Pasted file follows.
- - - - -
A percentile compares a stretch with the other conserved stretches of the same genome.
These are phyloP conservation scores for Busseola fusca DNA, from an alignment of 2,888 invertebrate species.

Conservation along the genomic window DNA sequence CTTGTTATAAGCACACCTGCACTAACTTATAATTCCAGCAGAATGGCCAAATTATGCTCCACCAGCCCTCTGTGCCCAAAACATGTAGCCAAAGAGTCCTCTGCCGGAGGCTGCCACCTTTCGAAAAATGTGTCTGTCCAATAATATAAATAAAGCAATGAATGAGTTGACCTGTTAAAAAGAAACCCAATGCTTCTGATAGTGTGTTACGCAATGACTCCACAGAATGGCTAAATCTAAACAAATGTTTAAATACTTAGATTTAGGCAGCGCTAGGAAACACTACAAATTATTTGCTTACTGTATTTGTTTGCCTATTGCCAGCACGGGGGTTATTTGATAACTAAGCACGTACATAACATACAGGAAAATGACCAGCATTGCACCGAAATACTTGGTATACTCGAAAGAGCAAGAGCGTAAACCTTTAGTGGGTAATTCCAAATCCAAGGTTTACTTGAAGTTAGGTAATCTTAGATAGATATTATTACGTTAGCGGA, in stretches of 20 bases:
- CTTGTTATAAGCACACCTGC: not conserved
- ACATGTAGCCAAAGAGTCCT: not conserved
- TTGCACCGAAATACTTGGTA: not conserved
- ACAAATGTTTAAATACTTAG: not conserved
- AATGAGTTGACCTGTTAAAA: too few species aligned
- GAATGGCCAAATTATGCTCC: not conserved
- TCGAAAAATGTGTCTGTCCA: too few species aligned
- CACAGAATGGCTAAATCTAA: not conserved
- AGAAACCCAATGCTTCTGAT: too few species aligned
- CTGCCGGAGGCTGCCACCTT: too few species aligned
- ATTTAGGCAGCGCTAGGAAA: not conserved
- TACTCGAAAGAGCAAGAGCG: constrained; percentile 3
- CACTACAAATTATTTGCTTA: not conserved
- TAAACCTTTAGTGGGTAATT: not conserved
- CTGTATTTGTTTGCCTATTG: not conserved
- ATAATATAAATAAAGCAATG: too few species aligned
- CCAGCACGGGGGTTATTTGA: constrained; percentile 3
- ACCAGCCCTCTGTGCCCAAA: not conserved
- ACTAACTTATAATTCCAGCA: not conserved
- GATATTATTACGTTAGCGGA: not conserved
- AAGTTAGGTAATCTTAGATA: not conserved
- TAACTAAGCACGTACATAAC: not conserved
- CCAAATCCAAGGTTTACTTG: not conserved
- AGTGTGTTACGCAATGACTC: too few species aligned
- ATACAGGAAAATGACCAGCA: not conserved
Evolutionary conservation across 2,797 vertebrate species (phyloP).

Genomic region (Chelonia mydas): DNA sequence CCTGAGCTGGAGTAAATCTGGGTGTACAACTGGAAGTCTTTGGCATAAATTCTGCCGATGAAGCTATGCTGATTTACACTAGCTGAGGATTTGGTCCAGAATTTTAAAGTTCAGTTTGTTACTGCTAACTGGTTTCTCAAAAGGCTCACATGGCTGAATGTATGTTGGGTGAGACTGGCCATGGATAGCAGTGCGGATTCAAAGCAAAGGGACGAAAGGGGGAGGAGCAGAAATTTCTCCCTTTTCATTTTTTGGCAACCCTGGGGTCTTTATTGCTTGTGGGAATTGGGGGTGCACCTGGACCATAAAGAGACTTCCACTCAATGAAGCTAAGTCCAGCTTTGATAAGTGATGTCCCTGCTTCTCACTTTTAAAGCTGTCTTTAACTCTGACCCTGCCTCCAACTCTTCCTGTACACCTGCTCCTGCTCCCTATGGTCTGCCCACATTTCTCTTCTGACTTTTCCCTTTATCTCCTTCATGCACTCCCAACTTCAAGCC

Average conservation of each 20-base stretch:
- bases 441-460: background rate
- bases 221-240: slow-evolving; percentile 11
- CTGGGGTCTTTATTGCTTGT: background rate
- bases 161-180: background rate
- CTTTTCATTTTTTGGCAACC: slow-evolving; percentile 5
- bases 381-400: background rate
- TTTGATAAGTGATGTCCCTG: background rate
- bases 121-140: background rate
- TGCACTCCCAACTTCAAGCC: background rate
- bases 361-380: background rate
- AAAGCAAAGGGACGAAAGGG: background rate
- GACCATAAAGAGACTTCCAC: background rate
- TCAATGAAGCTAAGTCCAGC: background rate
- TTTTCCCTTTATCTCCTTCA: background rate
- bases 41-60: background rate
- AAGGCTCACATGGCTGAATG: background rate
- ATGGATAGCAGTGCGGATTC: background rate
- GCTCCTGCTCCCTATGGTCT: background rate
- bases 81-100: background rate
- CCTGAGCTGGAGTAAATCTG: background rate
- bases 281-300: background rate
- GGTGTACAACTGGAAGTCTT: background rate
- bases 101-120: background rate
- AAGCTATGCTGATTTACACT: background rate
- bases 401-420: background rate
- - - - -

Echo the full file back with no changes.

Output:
A percentile compares a stretch with the other conserved stretches of the same genome.
These are phyloP conservation scores for Busseola fusca DNA, from an alignment of 2,888 invertebrate species.

Conservation along the genomic window DNA sequence CTTGTTATAAGCACACCTGCACTAACTTATAATTCCAGCAGAATGGCCAAATTATGCTCCACCAGCCCTCTGTGCCCAAAACATGTAGCCAAAGAGTCCTCTGCCGGAGGCTGCCACCTTTCGAAAAATGTGTCTGTCCAATAATATAAATAAAGCAATGAATGAGTTGACCTGTTAAAAAGAAACCCAATGCTTCTGATAGTGTGTTACGCAATGACTCCACAGAATGGCTAAATCTAAACAAATGTTTAAATACTTAGATTTAGGCAGCGCTAGGAAACACTACAAATTATTTGCTTACTGTATTTGTTTGCCTATTGCCAGCACGGGGGTTATTTGATAACTAAGCACGTACATAACATACAGGAAAATGACCAGCATTGCACCGAAATACTTGGTATACTCGAAAGAGCAAGAGCGTAAACCTTTAGTGGGTAATTCCAAATCCAAGGTTTACTTGAAGTTAGGTAATCTTAGATAGATATTATTACGTTAGCGGA, in stretches of 20 bases:
- CTTGTTATAAGCACACCTGC: not conserved
- ACATGTAGCCAAAGAGTCCT: not conserved
- TTGCACCGAAATACTTGGTA: not conserved
- ACAAATGTTTAAATACTTAG: not conserved
- AATGAGTTGACCTGTTAAAA: too few species aligned
- GAATGGCCAAATTATGCTCC: not conserved
- TCGAAAAATGTGTCTGTCCA: too few species aligned
- CACAGAATGGCTAAATCTAA: not conserved
- AGAAACCCAATGCTTCTGAT: too few species aligned
- CTGCCGGAGGCTGCCACCTT: too few species aligned
- ATTTAGGCAGCGCTAGGAAA: not conserved
- TACTCGAAAGAGCAAGAGCG: constrained; percentile 3
- CACTACAAATTATTTGCTTA: not conserved
- TAAACCTTTAGTGGGTAATT: not conserved
- CTGTATTTGTTTGCCTATTG: not conserved
- ATAATATAAATAAAGCAATG: too few species aligned
- CCAGCACGGGGGTTATTTGA: constrained; percentile 3
- ACCAGCCCTCTGTGCCCAAA: not conserved
- ACTAACTTATAATTCCAGCA: not conserved
- GATATTATTACGTTAGCGGA: not conserved
- AAGTTAGGTAATCTTAGATA: not conserved
- TAACTAAGCACGTACATAAC: not conserved
- CCAAATCCAAGGTTTACTTG: not conserved
- AGTGTGTTACGCAATGACTC: too few species aligned
- ATACAGGAAAATGACCAGCA: not conserved
Evolutionary conservation across 2,797 vertebrate species (phyloP).

Genomic region (Chelonia mydas): DNA sequence CCTGAGCTGGAGTAAATCTGGGTGTACAACTGGAAGTCTTTGGCATAAATTCTGCCGATGAAGCTATGCTGATTTACACTAGCTGAGGATTTGGTCCAGAATTTTAAAGTTCAGTTTGTTACTGCTAACTGGTTTCTCAAAAGGCTCACATGGCTGAATGTATGTTGGGTGAGACTGGCCATGGATAGCAGTGCGGATTCAAAGCAAAGGGACGAAAGGGGGAGGAGCAGAAATTTCTCCCTTTTCATTTTTTGGCAACCCTGGGGTCTTTATTGCTTGTGGGAATTGGGGGTGCACCTGGACCATAAAGAGACTTCCACTCAATGAAGCTAAGTCCAGCTTTGATAAGTGATGTCCCTGCTTCTCACTTTTAAAGCTGTCTTTAACTCTGACCCTGCCTCCAACTCTTCCTGTACACCTGCTCCTGCTCCCTATGGTCTGCCCACATTTCTCTTCTGACTTTTCCCTTTATCTCCTTCATGCACTCCCAACTTCAAGCC

Average conservation of each 20-base stretch:
- bases 441-460: background rate
- bases 221-240: slow-evolving; percentile 11
- CTGGGGTCTTTATTGCTTGT: background rate
- bases 161-180: background rate
- CTTTTCATTTTTTGGCAACC: slow-evolving; percentile 5
- bases 381-400: background rate
- TTTGATAAGTGATGTCCCTG: background rate
- bases 121-140: background rate
- TGCACTCCCAACTTCAAGCC: background rate
- bases 361-380: background rate
- AAAGCAAAGGGACGAAAGGG: background rate
- GACCATAAAGAGACTTCCAC: background rate
- TCAATGAAGCTAAGTCCAGC: background rate
- TTTTCCCTTTATCTCCTTCA: background rate
- bases 41-60: background rate
- AAGGCTCACATGGCTGAATG: background rate
- ATGGATAGCAGTGCGGATTC: background rate
- GCTCCTGCTCCCTATGGTCT: background rate
- bases 81-100: background rate
- CCTGAGCTGGAGTAAATCTG: background rate
- bases 281-300: background rate
- GGTGTACAACTGGAAGTCTT: background rate
- bases 101-120: background rate
- AAGCTATGCTGATTTACACT: background rate
- bases 401-420: background rate